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R/€ = 16.27 Change: -0.01
R/$ = 14.53 Change: -0.01
Au 1343.25 $/oz Change: -0.91
Pt 801.53 $/oz Change: 4.27
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Consulting could play an increasingly important role in SA

26th April 2019 BY: Jessica Oosthuizen
Creamer Media Reporter

While the local mining industry is shrinking, this is not necessarily the case for the mining consulting industry, as the role of mining consulting firms has evolved in response to changes in the industry, says consulting engineers and scientists SRK Consulting partner and principal consultant Andrew van Zyl.

He tells Mining Weekly that, as mining houses and mines have slimmed down in response to global economic and cyclical factors, they have outsourced several functions that were previously done in-house.


Moreover, obligations have been placed on mines in traditionally noncore areas of expertise, such as regulations and compliance – particularly with regard to social and environmental issues.

Van Zyl points out that as mines often have to source these technical skills from outside, mining consultants are broadening their services and solutions offerings in response to this demand.


“With the restructuring of the South African mining sector in the past few decades, mining engineering consulting companies have, in fact, started to play an important part as the repositories of institutional memory for mines.”

Van Zyl explains that staff turnover at mines can often be high, while mining engineering consultancies, such as SRK, commonly retain experienced experts for long periods, subsequently enabling them to remain in close contact with a mine and be intricately involved with projects over decades to the benefit of all stakeholders.

“Looking forward, it is likely that mining engineering consulting will play an increasingly important role in providing technical expertise on key issues of risk and sustainability.”

Leveraging Technology
Mining engineering consulting firms are frequently involved in developing and applying new technologies that assist mines in reducing risk and improving profitability and sustainability, Van Zyl points out.

However, technological advances also come with considerable risk – which is often unrecognised and unmitigated. He adds that digital progress is a case in point, where information and communication technology networks – and the various levels of automation that these allow for in mining operations – have become targets for malicious attacks by hackers, potentially threatening the very sustainability of the enterprise.

“No automated system can be regarded as perfect or entirely self-checking. The need remains for skilled people who can properly plan, execute and monitor the systems that make mines more efficient and productive, as well as help mines to make informed decisions,” he asserts.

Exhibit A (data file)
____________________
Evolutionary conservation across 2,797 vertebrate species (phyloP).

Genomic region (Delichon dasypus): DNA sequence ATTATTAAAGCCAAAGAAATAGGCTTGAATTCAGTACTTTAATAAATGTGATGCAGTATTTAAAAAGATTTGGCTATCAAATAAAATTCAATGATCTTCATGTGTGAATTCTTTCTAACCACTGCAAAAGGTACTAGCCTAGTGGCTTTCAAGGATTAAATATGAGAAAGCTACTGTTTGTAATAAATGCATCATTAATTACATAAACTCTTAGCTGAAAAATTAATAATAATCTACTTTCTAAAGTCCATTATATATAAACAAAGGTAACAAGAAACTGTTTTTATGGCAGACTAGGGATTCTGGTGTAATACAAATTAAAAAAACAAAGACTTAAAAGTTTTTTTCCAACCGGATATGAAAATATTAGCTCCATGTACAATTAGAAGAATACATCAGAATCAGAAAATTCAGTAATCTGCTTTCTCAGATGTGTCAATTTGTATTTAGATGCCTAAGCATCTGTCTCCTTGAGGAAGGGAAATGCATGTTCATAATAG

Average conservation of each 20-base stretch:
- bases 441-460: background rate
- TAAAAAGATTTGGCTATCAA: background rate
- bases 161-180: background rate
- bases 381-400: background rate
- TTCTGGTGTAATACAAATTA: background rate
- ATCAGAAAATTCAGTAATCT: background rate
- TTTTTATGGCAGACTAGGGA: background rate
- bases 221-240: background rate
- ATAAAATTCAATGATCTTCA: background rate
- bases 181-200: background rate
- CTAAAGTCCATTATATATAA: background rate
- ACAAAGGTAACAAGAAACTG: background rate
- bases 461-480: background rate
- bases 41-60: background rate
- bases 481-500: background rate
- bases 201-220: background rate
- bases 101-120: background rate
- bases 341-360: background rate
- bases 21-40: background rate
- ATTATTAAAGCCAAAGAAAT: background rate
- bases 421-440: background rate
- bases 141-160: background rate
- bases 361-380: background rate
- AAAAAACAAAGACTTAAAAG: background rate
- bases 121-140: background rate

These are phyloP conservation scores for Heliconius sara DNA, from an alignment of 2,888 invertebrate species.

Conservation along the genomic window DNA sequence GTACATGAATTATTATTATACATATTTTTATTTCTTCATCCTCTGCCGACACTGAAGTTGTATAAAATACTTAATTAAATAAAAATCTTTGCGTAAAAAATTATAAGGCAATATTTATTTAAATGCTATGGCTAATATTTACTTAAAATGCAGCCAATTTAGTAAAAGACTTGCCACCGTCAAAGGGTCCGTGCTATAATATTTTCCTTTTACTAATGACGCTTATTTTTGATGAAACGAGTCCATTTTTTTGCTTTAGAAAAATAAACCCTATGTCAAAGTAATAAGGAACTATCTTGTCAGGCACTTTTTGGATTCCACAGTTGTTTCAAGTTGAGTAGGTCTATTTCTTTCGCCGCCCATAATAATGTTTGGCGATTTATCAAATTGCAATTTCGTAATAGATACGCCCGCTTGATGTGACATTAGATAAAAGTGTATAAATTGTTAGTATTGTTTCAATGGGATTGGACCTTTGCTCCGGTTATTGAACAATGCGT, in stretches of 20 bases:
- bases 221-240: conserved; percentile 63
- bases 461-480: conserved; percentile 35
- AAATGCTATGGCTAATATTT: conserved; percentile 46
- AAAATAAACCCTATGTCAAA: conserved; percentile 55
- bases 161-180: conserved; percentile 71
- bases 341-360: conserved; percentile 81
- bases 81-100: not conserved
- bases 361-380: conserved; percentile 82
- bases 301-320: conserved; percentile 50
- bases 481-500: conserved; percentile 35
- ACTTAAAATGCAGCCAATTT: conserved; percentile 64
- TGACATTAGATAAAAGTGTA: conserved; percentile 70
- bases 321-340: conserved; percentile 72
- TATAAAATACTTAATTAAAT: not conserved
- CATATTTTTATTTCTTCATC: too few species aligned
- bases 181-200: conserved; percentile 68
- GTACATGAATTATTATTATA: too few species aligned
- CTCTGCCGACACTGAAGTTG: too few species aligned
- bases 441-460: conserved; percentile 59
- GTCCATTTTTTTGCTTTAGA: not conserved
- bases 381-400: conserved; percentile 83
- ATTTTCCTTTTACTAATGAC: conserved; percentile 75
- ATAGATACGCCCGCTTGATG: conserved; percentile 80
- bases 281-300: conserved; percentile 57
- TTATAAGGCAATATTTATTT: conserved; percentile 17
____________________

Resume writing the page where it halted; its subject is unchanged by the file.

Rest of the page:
Nevertheless, SRK acknowledges the growing value of Big Data and technology-focused expertise, such as larger quantities of and more reliable data, drones and photogrammetry, Web-based software and augmented reality technologies.

Meanwhile, SRK partner and principal mining engineer Marcin Wertz notes that mining companies have, over the years, developed and experimented with a range of new mining-related technologies.

“Leveraging the rise in digital technology, SRK is harnessing technology solutions in focus areas such as Big Data, feeding our depth of mining consulting experience into the development of digital services that can benefit our in-house capacity and client requirements.”

While there is a significant focus on finding technologies that contribute to safety and productivity, energy efficiency on mines is another key area driving technology use as increasing electricity prices and reduced electricity reliability threaten many mines’ viability.

“The ability to invest in the necessary research and development is, of course, constrained by much of the sector being in survival mode,” he acknowledges, adding that this is exacerbated by mining companies’ reluctance to adopt unproved technologies.

Consequently, SRK and other industry players are studying potential sites for test mines to create a space for equipment to be tested in a realistic setting, to (hopefully) facilitate the adoption of new technology by mining companies.

SRK has also started to collaborate with mining companies in the further development of historical computer codes to analyse their mine seismicity data.

“Such collaboration is mutually beneficial, with the mine having improved seismic analysis capabilities on site and SRK having access to a tool that allows for new business opportunities,” SRK associate partner and principal geophysicist Lindsay Linzer highlights.

Meanwhile, Wertz states that SRK is expecting the rising cost of local mining to lead to the growth of markets in the rest of Africa where lower-cost operations might be found. The consultancy is, consequently, driving a focus into East, Central and West Africa, where the company expects increasing demand for not only its mining services but also expertise in energy, water, infrastructure and the environment, he concludes. 

EDITED BY: Mia Breytenbach Creamer Media Deputy Editor: Features
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